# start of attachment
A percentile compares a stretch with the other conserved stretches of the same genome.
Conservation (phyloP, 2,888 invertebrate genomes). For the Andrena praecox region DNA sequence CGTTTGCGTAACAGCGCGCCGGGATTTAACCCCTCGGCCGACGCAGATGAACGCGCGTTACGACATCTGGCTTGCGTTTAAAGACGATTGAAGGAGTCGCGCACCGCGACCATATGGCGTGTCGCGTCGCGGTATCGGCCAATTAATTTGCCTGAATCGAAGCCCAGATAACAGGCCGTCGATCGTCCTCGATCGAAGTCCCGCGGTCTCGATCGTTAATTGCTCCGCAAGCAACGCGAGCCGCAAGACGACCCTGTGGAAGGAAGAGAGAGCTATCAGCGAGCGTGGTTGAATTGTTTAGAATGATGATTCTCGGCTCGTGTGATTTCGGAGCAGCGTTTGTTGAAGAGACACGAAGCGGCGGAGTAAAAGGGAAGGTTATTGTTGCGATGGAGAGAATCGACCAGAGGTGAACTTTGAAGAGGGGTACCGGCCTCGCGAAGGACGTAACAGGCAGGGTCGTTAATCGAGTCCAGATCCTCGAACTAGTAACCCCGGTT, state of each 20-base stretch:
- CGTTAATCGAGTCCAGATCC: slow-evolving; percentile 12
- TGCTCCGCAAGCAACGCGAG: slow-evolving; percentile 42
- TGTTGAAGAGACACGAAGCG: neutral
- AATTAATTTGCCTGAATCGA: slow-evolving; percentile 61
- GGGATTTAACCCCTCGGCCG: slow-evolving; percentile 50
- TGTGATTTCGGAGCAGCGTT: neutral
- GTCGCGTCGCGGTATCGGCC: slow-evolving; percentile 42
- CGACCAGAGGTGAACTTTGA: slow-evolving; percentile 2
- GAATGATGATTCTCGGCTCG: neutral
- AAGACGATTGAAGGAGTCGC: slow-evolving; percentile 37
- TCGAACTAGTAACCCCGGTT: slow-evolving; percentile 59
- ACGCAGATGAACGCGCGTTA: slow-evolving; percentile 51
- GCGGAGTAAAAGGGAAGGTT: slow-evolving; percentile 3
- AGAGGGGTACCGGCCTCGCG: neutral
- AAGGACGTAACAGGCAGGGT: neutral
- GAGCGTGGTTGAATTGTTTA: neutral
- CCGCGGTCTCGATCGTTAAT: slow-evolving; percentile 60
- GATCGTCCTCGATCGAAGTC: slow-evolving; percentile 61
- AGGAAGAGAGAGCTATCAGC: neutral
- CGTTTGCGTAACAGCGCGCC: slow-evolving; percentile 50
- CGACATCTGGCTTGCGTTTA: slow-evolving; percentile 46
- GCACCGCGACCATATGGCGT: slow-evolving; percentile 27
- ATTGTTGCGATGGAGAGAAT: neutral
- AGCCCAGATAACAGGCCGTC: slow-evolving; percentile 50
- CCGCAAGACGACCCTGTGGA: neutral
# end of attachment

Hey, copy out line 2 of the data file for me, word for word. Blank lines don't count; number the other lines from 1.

Conservation (phyloP, 2,888 invertebrate genomes). For the Andrena praecox region DNA sequence CGTTTGCGTAACAGCGCGCCGGGATTTAACCCCTCGGCCGACGCAGATGAACGCGCGTTACGACATCTGGCTTGCGTTTAAAGACGATTGAAGGAGTCGCGCACCGCGACCATATGGCGTGTCGCGTCGCGGTATCGGCCAATTAATTTGCCTGAATCGAAGCCCAGATAACAGGCCGTCGATCGTCCTCGATCGAAGTCCCGCGGTCTCGATCGTTAATTGCTCCGCAAGCAACGCGAGCCGCAAGACGACCCTGTGGAAGGAAGAGAGAGCTATCAGCGAGCGTGGTTGAATTGTTTAGAATGATGATTCTCGGCTCGTGTGATTTCGGAGCAGCGTTTGTTGAAGAGACACGAAGCGGCGGAGTAAAAGGGAAGGTTATTGTTGCGATGGAGAGAATCGACCAGAGGTGAACTTTGAAGAGGGGTACCGGCCTCGCGAAGGACGTAACAGGCAGGGTCGTTAATCGAGTCCAGATCCTCGAACTAGTAACCCCGGTT, state of each 20-base stretch: